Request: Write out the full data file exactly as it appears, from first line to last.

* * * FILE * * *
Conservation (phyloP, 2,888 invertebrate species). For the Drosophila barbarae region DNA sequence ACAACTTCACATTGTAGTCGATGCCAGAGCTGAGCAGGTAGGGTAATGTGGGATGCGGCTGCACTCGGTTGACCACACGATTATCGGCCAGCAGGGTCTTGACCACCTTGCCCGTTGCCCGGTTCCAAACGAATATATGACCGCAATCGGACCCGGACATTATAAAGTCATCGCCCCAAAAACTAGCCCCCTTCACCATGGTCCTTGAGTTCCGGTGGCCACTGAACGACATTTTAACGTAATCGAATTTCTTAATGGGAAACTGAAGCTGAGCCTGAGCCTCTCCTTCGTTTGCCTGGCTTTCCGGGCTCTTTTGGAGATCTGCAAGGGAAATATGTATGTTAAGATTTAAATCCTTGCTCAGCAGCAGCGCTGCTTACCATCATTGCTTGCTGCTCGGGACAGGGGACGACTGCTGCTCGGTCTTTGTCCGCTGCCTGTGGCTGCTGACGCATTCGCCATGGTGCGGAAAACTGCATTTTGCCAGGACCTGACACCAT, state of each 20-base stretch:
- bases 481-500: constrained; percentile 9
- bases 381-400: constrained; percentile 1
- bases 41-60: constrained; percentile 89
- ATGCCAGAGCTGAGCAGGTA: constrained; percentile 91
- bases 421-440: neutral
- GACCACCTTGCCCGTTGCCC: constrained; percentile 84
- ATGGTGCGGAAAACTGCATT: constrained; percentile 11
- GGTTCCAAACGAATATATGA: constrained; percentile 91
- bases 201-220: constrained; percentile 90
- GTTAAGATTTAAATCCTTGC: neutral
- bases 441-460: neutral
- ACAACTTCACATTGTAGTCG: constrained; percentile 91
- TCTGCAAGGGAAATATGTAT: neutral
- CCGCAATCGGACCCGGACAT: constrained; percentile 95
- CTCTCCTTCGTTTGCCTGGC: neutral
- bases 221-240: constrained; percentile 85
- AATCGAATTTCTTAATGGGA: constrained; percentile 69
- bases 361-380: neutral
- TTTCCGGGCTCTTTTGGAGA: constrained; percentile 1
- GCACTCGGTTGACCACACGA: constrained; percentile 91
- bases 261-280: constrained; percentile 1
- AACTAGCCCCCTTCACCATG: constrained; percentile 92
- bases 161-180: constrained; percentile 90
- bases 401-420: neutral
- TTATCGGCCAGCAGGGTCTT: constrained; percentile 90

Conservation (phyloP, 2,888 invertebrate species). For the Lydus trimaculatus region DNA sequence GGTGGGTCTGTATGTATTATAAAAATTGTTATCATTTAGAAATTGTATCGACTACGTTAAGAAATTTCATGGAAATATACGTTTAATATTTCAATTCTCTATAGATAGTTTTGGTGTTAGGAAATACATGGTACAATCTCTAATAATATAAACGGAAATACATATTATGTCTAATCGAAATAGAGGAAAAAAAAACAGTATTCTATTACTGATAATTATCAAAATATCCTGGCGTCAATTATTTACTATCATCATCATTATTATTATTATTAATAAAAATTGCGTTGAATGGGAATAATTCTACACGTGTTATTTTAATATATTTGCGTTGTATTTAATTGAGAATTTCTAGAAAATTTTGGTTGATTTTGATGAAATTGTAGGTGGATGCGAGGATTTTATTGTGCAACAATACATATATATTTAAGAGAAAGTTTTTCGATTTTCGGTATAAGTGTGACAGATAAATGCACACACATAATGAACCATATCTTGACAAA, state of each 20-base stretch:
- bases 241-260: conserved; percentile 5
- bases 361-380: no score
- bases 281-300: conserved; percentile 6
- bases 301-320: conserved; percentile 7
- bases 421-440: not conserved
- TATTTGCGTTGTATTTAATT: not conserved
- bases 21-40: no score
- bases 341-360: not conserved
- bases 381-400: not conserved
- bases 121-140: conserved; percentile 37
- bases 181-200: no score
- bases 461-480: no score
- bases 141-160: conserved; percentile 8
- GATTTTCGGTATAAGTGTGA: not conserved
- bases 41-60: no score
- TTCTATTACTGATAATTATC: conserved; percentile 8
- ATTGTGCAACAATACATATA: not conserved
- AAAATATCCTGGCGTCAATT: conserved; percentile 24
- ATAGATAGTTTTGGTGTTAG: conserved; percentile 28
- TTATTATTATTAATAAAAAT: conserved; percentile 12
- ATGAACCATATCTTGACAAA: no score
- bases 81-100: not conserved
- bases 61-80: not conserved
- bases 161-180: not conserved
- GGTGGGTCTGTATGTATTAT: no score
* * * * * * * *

Conservation (phyloP, 2,888 invertebrate species). For the Drosophila barbarae region DNA sequence ACAACTTCACATTGTAGTCGATGCCAGAGCTGAGCAGGTAGGGTAATGTGGGATGCGGCTGCACTCGGTTGACCACACGATTATCGGCCAGCAGGGTCTTGACCACCTTGCCCGTTGCCCGGTTCCAAACGAATATATGACCGCAATCGGACCCGGACATTATAAAGTCATCGCCCCAAAAACTAGCCCCCTTCACCATGGTCCTTGAGTTCCGGTGGCCACTGAACGACATTTTAACGTAATCGAATTTCTTAATGGGAAACTGAAGCTGAGCCTGAGCCTCTCCTTCGTTTGCCTGGCTTTCCGGGCTCTTTTGGAGATCTGCAAGGGAAATATGTATGTTAAGATTTAAATCCTTGCTCAGCAGCAGCGCTGCTTACCATCATTGCTTGCTGCTCGGGACAGGGGACGACTGCTGCTCGGTCTTTGTCCGCTGCCTGTGGCTGCTGACGCATTCGCCATGGTGCGGAAAACTGCATTTTGCCAGGACCTGACACCAT, state of each 20-base stretch:
- bases 481-500: constrained; percentile 9
- bases 381-400: constrained; percentile 1
- bases 41-60: constrained; percentile 89
- ATGCCAGAGCTGAGCAGGTA: constrained; percentile 91
- bases 421-440: neutral
- GACCACCTTGCCCGTTGCCC: constrained; percentile 84
- ATGGTGCGGAAAACTGCATT: constrained; percentile 11
- GGTTCCAAACGAATATATGA: constrained; percentile 91
- bases 201-220: constrained; percentile 90
- GTTAAGATTTAAATCCTTGC: neutral
- bases 441-460: neutral
- ACAACTTCACATTGTAGTCG: constrained; percentile 91
- TCTGCAAGGGAAATATGTAT: neutral
- CCGCAATCGGACCCGGACAT: constrained; percentile 95
- CTCTCCTTCGTTTGCCTGGC: neutral
- bases 221-240: constrained; percentile 85
- AATCGAATTTCTTAATGGGA: constrained; percentile 69
- bases 361-380: neutral
- TTTCCGGGCTCTTTTGGAGA: constrained; percentile 1
- GCACTCGGTTGACCACACGA: constrained; percentile 91
- bases 261-280: constrained; percentile 1
- AACTAGCCCCCTTCACCATG: constrained; percentile 92
- bases 161-180: constrained; percentile 90
- bases 401-420: neutral
- TTATCGGCCAGCAGGGTCTT: constrained; percentile 90

Conservation (phyloP, 2,888 invertebrate species). For the Lydus trimaculatus region DNA sequence GGTGGGTCTGTATGTATTATAAAAATTGTTATCATTTAGAAATTGTATCGACTACGTTAAGAAATTTCATGGAAATATACGTTTAATATTTCAATTCTCTATAGATAGTTTTGGTGTTAGGAAATACATGGTACAATCTCTAATAATATAAACGGAAATACATATTATGTCTAATCGAAATAGAGGAAAAAAAAACAGTATTCTATTACTGATAATTATCAAAATATCCTGGCGTCAATTATTTACTATCATCATCATTATTATTATTATTAATAAAAATTGCGTTGAATGGGAATAATTCTACACGTGTTATTTTAATATATTTGCGTTGTATTTAATTGAGAATTTCTAGAAAATTTTGGTTGATTTTGATGAAATTGTAGGTGGATGCGAGGATTTTATTGTGCAACAATACATATATATTTAAGAGAAAGTTTTTCGATTTTCGGTATAAGTGTGACAGATAAATGCACACACATAATGAACCATATCTTGACAAA, state of each 20-base stretch:
- bases 241-260: conserved; percentile 5
- bases 361-380: no score
- bases 281-300: conserved; percentile 6
- bases 301-320: conserved; percentile 7
- bases 421-440: not conserved
- TATTTGCGTTGTATTTAATT: not conserved
- bases 21-40: no score
- bases 341-360: not conserved
- bases 381-400: not conserved
- bases 121-140: conserved; percentile 37
- bases 181-200: no score
- bases 461-480: no score
- bases 141-160: conserved; percentile 8
- GATTTTCGGTATAAGTGTGA: not conserved
- bases 41-60: no score
- TTCTATTACTGATAATTATC: conserved; percentile 8
- ATTGTGCAACAATACATATA: not conserved
- AAAATATCCTGGCGTCAATT: conserved; percentile 24
- ATAGATAGTTTTGGTGTTAG: conserved; percentile 28
- TTATTATTATTAATAAAAAT: conserved; percentile 12
- ATGAACCATATCTTGACAAA: no score
- bases 81-100: not conserved
- bases 61-80: not conserved
- bases 161-180: not conserved
- GGTGGGTCTGTATGTATTAT: no score